Interview with MD &CEO, Maruti Suzuki India
A violent stand-off between the workers and the management of Maruti Suzuki India Ltd, the country’s largest car maker, led to the death of a senior management executive at its Manesar facility on Wednesday. With administration offices and shop-floor areas damaged across the unit, production has come to a standstill. Representatives of the newly instituted Maruti Suzuki Workers’ Union are absconding and uncertainty looms over the resumption of operations. Shinzo Nakanishi, managing director and chief executive of Maruti Suzuki India, in an interview with Sharmistha Mukherjee and Surajeet Das Gupta, talks about how the latest labour unrest is reflective of more than just industrial relations woes. Edited excerpts:
Maruti Suzuki has witnessed four instances of labour unrest at its Manesar facility in the last one year. What led to the recent violence at the unit?
It’s a shock for all of us. We have experienced labour unrest in the past, but what occurred on Wednesday is criminal. Talks were underway between union representatives and management executives over revocation of the suspension of a worker, when the mob turned violent. Over 100 officials were injured, 33 of whom are still in hospitals. We did not get any negative indication from the workforce since the settlement agreement was signed in October. We are conducting internal enquiries, but I do not know what led to the workers resorting to such unprovoked violence.
Wage negotiations were underway. Were workers dissatisfied over the way the talks were progressing?
We have being deliberating over wages with the workers for over three months. To avoid any bias, we had worked out a one-year programme to connect with the young workforce at the Manesar unit. Talks were in advanced stages. The workers had asked for an increment of Rs 15,000-16,000 in their monthly salaries. Though we had offered them an increase of Rs 10,500, no final agreement was reached. Workers at Manesar have not been attending their morning exercises since Monday. However, we read that as an indication that they wanted us to fast-track the wage settlement process peacefully. An agreement was expected in mid-August. But what has happened is not because of problems related to industrial relations.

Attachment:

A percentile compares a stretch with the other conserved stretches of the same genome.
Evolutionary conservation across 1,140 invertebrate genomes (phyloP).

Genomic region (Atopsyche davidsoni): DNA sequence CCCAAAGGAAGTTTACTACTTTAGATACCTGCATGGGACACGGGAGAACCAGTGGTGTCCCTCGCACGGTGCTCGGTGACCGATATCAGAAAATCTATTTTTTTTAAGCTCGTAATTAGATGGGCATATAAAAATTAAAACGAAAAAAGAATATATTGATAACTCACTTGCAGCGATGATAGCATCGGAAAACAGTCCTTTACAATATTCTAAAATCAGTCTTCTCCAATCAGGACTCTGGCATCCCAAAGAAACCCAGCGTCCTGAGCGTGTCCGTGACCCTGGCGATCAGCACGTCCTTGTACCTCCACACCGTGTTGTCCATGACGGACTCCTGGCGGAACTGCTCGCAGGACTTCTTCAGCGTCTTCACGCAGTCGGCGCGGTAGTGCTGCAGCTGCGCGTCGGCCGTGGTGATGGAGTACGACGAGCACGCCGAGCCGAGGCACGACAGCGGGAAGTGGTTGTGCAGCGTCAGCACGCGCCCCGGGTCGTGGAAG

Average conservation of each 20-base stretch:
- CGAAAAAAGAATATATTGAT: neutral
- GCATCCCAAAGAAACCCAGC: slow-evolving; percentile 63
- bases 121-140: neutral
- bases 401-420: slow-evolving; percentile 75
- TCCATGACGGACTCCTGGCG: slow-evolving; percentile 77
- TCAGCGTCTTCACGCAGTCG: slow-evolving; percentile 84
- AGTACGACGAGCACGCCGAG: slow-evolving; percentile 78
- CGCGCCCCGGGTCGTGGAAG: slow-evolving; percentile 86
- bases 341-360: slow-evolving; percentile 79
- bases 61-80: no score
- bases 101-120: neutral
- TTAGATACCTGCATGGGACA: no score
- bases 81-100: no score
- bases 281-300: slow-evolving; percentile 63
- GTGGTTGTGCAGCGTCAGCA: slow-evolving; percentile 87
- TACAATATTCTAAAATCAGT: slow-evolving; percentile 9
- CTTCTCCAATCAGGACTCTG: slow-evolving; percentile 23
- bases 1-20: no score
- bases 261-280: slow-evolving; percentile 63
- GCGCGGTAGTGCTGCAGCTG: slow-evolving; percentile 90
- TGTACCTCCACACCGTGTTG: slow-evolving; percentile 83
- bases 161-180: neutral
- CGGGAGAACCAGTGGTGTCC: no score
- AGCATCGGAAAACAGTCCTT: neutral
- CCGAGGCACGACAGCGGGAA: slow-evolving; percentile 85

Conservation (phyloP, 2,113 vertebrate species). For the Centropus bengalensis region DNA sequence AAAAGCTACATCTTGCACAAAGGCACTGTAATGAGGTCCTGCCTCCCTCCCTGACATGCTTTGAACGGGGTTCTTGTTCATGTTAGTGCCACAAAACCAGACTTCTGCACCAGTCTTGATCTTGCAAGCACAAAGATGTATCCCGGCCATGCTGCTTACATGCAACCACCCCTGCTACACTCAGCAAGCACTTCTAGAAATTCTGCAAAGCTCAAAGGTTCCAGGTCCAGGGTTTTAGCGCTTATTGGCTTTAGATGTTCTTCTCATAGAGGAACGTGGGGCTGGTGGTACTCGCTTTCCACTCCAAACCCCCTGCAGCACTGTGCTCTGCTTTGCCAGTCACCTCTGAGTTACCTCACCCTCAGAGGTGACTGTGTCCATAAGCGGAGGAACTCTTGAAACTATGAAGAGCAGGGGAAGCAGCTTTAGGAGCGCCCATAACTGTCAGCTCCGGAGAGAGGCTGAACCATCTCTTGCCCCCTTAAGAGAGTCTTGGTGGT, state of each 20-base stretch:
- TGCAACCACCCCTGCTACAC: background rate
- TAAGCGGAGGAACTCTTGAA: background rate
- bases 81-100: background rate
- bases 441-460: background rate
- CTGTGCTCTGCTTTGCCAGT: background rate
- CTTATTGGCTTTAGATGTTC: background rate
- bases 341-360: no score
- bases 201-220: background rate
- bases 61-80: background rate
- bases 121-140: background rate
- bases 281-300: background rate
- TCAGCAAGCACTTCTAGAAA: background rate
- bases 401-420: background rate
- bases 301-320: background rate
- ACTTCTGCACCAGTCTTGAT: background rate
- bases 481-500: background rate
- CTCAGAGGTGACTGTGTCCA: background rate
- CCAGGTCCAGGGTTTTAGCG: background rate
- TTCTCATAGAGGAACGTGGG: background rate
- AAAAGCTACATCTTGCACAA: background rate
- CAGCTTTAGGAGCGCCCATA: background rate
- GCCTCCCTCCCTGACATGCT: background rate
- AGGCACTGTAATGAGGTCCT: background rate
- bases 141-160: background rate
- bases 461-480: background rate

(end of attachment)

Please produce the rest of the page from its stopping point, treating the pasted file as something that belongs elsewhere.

Are you hinting some external influence could have led to the workers perpetrating such violence at the facility?
I did not see any shadow of external influence when we signed the settlement agreement in October. We acknowledged our workers’ demand for a new union and even helped them in instituting it. If there was outside influence, it is our mistake that we could not find out about it. We are waiting for reports from the Haryana police.
Do you think the Manesar unit would have been better off with the older band of union representatives who dissented, but peacefully? After the recent violence, how would you get executives to work at the factory?
The current leadership of the proposed union was as experienced the previous one. We are going to de-recognise Maruti Suzuki Workers’ Union and dismiss all workers named in connection with the incident. We will not compromise at all in such instances of barbaric, unprovoked violence.
In the current scenario, when would Maruti Suzuki be able to resume operations at Manesar?
I want to resume operations at the earliest. But the administration office has to be rebuilt, portions of the shop-floor have been damaged. We are looking at hiring fresh workers at the Gurgaon unit and shifting some experienced managers and senior workers to Manesar to commence operations in due time. However, for some time, the delivery of models such as Swift and Dzire, which are produced at Manesar, would be delayed. We have an inventory of about 1,00,000 units, and these should last about a month.
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